Hundreds of thousands of dollars worth of hospital and medical equipment from Australia will be shipped to Northern Iraq in the new year thanks to the efforts of a Lake Macquarie-based charity.
Since 2017 Operation Hope, founded by Coal Point resident Erica Henley, has been collecting donations of medical supplies and equipment from hospitals that, due to Australian standards, can no longer be used.
Operation Hope then sends the donated items, packed into a shipping container, to the Duhok province in Kurdistan, Northern Iraq, where they are used to treat hundreds of thousands of refugees and internally displaced people (IDP).
"In all our projects we strive to bring hope to the refugees and IDPs," Mrs Henley said. "The shipping container project means medical equipment is being put into the hospitals that provide medical services to all the refugees and IDPs... in many cases saving lives.
"At the moment the hospitals in the Duhok province are stretched to their limit trying to provide medical service to the massive increase in their patient base. We are talking hundreds of thousands of people just in this province.
"If we did not collect this valuable and life saving equipment it may well end up on landfill. So by doing the shipping container projects we are putting valuable equipment into the right hands but also stopping this stuff going to landfill."
One of the most recent donations Operation Hope has received is two anaesthetic machines from Toronto Private Hospital.
It is the hospital's second donation to Operation Hope. Last year, it donated 17 hospital beds.
"Within Australia, equipment past a certain age or that no longer meets Australian standards can no longer be used," Toronto Private Hospital chief executive officer Jason Penberthy said.
"We reached out within our [Healthe] group to see if there was anyone who could use the equipment then reached out to Erica. We first met Erica last year when we donated the beds.
"If we can help individuals either here in Australia or overseas to improve their health and well-being, then we will. It's a privilege and an honour to be part of this."
Mr Penberthy said the machines, which are more than 10 years old, were "left over from our surgical theatre days".
Mrs Henley said the machines would be well received by hospitals in Kurdistan.
"It is a huge privilege for Operation Hope to be the recipient of this equipment," Mrs Henley said. "It is a huge responsibility to ensure that we are sending equipment in good working order to the hospitals most in need of it.
"I am really motivated to bring hope and healing, however small those efforts are, to those who have been persecuted at the hands of ISIS. My life has been immeasurably enriched by these beautiful people who have lost so much and so many and yet are the most hospitable people you can meet in life."
Operation Hope was born from Mrs Henley's personal experiences and work with refugees.
While living in Brisbane, Mrs Henley began running playgroups through her church and invited refugee families with children to join.
"It assisted them in assimilating to life in Australia, to build friendships and was a safe place for them all to improve their English. It was an extension of the personal friendships I was forming as a volunteer working with new refugees to Australia," she said.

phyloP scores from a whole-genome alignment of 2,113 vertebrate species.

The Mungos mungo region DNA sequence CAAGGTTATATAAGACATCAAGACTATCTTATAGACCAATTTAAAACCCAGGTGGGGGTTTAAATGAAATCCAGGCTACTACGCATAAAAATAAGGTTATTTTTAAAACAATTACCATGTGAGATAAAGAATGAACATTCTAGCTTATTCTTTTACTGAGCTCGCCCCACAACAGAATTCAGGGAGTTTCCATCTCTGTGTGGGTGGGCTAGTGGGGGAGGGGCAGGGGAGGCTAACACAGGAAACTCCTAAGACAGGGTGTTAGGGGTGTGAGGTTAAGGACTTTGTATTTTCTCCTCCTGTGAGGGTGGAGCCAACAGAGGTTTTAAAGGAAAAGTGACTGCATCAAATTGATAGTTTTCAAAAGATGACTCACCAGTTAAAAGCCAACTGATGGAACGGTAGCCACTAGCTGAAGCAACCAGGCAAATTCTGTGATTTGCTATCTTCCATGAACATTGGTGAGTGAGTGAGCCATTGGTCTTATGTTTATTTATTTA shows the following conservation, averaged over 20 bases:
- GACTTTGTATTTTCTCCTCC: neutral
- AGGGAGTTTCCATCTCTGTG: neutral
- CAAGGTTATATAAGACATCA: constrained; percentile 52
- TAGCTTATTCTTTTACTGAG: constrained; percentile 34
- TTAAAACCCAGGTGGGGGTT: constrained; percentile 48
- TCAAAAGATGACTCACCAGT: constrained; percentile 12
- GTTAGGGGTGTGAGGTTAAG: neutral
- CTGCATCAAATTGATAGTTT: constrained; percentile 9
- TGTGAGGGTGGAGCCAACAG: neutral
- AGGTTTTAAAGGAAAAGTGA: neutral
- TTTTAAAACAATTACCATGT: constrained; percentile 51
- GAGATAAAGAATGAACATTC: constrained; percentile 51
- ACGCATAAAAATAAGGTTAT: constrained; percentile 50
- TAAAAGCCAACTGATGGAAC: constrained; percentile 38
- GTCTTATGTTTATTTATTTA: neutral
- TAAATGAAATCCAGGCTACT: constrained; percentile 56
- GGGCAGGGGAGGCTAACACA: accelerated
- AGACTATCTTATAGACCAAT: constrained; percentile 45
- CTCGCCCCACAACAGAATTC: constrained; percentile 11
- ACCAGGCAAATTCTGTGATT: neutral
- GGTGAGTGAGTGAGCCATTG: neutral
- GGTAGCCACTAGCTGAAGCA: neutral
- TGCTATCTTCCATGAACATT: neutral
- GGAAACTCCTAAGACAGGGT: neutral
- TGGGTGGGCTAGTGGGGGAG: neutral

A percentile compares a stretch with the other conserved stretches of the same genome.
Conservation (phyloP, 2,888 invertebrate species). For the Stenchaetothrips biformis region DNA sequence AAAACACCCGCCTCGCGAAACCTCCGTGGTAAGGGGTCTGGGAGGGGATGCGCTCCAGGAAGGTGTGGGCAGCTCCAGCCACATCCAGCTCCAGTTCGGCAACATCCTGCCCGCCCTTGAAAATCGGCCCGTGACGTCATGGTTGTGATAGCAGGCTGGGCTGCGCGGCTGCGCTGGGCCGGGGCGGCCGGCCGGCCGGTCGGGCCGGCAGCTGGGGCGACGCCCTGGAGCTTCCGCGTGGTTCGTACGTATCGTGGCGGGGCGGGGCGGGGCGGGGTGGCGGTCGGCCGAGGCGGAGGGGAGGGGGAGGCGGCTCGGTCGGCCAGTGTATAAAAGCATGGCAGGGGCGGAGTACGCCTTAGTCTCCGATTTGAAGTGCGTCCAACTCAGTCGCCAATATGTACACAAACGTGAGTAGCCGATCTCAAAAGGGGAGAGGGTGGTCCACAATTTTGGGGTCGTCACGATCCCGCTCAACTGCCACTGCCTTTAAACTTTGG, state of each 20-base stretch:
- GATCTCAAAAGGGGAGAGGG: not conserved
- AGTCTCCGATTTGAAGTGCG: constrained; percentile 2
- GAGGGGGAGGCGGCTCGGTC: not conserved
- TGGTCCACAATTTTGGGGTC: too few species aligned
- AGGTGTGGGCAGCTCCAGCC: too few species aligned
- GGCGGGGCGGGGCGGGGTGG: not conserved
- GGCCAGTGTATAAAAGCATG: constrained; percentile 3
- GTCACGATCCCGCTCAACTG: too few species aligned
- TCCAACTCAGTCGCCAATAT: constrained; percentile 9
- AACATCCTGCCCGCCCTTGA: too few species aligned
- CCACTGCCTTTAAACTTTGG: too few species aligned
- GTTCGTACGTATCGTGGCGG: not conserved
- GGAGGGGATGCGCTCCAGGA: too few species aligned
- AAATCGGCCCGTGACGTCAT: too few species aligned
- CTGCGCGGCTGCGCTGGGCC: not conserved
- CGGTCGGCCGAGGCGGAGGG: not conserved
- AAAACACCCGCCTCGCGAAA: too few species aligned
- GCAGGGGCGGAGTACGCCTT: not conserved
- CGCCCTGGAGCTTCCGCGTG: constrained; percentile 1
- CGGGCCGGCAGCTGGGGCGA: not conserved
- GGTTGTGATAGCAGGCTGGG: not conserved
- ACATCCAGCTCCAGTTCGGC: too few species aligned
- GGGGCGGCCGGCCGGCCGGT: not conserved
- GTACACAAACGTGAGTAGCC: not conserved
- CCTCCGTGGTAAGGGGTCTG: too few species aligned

From this, Mrs Henley and six friends travelled as humanitarian volunteers to Greece where there are more than 60,000 refugees living in camps. During one month in 2016, Mrs Henley worked in two refugee camps.
In 2017, Operation Hope was founded. Its projects aim to assist the hundreds of thousand of Yazidi people displaced and living in camps in Kurdistan. After fleeing ISIS in 2014, most are unable to return to their villages which have been destroyed.
Operations Hope's first project was raising $28,000 to fund a women's and a children's ward in a new emergency field hospital. The funds were also used to establish an office for mental health care in a camp outside Mosul for internally displaced people.
In the six months to May 2018, Operation Hope raised a further $17,000 to fund more than 25 medical treatments and surgeries for children and women who fled Mosul.
It was a donation of medical equipment from a hospital in Narrabri, in the north western slopes of NSW, where Mrs Henley's son had worked that kick-started Operation Hope's next project.
"The equipment was a lot larger than simply taking it in our luggage, and so the container project was born," Mrs Henley said.
In 2018, Operation Hope purchased a 40-foot shipping container and filled it with more than $500,000 worth of donated hospital and medical equipment, 600 blankets, clothes, hygiene kits for girls, sewing machines, fabric and educational resources.
The hygiene kits were donated to a non-government organisation called The Lotus Flower while the remaining items were distributed to 12 hospitals in Syria and Northern Iraq, and to seven camps in Kurdistan.
Operation Hope was also given charitable status in 2018. It is a registered Australian not-for-profit, making donations tax deductible. It is further registered as a public benevolent institution.
Operation Hope has purchased a second 40ft shipping container and is in the process of filling it. This time, it will only be filled with hospital and medical equipment such as Toronto Private Hospital's donation.
Mrs Henley said all of the donated equipment is inspected by a biomedical technician to ensure it is in working order. The power cords are also changed to fit outlets in Kurdistan.
Once filled, the container will be shipped to the Department of Health in Duhok, Kurdistan who will distribute the equipment and supplies to hospitals in the province. Mrs Henley expects to ship the container in March 2020.
Mrs Henley also travels to Kurdistan to oversee the shipping container's arrival.